True that. Even if the walk isn’t far, it is remote and the potential for an incident significant. Attentiveness and precision are rewarded with a spectacular discovery.

  3. Now that’s an awesome trek! As Mark mentions this is a bit bolder adventure, than a typical hike. Awesome pictures of the colorful sandstone and sunlight in the slot canyon.

  4. Yes, I’m sure I would have stopped at the second ladder!
    When we were in that area we hiked adjacent Spring Creek Canyon, a similar, beautiful slot canyon without the water. Nobody else there, since everyone gravitates to Kanarra. It’s all good in that part of Utah!

  5. I’m in awe. I once hiked Negro Bill Canyon in Southeastern Utah on Thanksgiving weekend. I was in my early 60s then. It was a five mile round trip. I was with my late husband, Bill, who pushed me across creeks frozen around the edges to reach the Morning Glory Arch. I thought I was hot stuff till now. When I finally get on the road in the spring, I hope to have some tamer adventures. You inspire me.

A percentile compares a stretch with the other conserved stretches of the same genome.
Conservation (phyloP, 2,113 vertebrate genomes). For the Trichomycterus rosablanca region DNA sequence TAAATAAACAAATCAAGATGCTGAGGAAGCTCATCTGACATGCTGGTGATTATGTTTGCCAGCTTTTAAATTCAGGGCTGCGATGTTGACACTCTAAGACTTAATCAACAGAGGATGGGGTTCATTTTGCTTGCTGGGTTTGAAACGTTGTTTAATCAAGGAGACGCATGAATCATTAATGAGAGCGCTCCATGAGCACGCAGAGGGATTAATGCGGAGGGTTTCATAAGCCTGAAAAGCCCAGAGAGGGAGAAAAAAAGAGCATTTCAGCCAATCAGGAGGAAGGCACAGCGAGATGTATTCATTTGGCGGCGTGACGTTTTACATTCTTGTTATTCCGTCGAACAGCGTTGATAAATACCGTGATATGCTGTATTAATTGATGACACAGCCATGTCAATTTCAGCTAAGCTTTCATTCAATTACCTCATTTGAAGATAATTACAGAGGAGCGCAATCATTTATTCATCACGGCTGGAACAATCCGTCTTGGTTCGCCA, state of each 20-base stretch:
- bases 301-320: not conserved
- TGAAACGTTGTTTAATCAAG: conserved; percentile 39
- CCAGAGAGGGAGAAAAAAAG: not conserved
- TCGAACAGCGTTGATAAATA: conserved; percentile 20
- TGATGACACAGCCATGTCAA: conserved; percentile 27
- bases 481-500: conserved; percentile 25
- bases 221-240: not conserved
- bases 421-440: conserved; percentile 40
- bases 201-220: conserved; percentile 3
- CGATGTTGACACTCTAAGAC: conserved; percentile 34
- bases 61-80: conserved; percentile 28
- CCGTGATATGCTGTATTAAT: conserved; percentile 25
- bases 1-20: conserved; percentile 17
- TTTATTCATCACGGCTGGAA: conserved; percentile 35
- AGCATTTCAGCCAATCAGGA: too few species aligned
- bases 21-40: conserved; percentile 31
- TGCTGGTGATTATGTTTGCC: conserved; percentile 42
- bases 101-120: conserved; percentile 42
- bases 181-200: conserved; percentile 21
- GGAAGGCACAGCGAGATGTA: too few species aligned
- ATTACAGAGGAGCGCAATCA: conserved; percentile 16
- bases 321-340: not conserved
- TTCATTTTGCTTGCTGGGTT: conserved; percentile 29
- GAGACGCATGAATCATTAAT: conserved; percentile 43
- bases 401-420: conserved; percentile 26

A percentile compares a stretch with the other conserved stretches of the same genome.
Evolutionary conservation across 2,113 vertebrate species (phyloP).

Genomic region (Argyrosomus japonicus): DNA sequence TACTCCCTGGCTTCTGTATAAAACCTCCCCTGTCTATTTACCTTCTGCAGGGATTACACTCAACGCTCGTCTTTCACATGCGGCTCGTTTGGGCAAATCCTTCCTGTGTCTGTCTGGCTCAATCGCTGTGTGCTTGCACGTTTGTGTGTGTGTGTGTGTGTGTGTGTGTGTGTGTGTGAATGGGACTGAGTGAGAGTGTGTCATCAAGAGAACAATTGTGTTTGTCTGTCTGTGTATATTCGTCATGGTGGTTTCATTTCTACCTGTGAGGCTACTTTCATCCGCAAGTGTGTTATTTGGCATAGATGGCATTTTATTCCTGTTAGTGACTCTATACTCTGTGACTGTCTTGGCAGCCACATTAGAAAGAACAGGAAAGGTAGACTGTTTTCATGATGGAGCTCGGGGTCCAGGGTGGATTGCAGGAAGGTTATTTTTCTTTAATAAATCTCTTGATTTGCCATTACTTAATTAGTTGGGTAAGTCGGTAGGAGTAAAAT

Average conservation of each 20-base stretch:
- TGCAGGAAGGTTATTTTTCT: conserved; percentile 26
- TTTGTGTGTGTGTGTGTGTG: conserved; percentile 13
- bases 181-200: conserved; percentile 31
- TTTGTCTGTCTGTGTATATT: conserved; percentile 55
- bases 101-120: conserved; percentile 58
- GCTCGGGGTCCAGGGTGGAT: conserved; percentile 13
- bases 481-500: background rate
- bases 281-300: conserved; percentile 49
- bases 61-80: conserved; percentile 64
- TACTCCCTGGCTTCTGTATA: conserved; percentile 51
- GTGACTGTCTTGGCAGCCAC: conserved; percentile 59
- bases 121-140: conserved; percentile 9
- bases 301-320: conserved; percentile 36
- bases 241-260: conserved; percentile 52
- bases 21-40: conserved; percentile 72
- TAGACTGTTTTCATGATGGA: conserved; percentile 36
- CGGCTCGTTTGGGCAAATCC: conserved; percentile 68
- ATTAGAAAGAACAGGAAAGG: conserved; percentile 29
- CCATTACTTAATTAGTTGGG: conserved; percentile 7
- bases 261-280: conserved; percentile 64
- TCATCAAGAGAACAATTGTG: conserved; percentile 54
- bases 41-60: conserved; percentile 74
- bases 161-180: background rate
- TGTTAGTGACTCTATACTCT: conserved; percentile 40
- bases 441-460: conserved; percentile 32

6. Suzanne, you are indeed an inspiration. I recently bought a used (2010) View and am loving it after a 2000 mile inaugural trip back to OR from TX where I bought it. I planned that drive to take me through southern UT and spent a couple days at Zion. I didn’t have a lot of time on that trip but your hike sounds amazing and I’ve added Kanaraville Falls to my list! I hope to be on the road in a month or so to head to warm weather for the winter. Do you have a winter destination? Maybe our paths will cross sometime…it would be fun to do a hike together and share some stories.
    Kat

  7. Amazing pictures and prose, as usual! I am so jealous of all your adventures.! Places I want to explore before they are no longer available. Thank you girl!!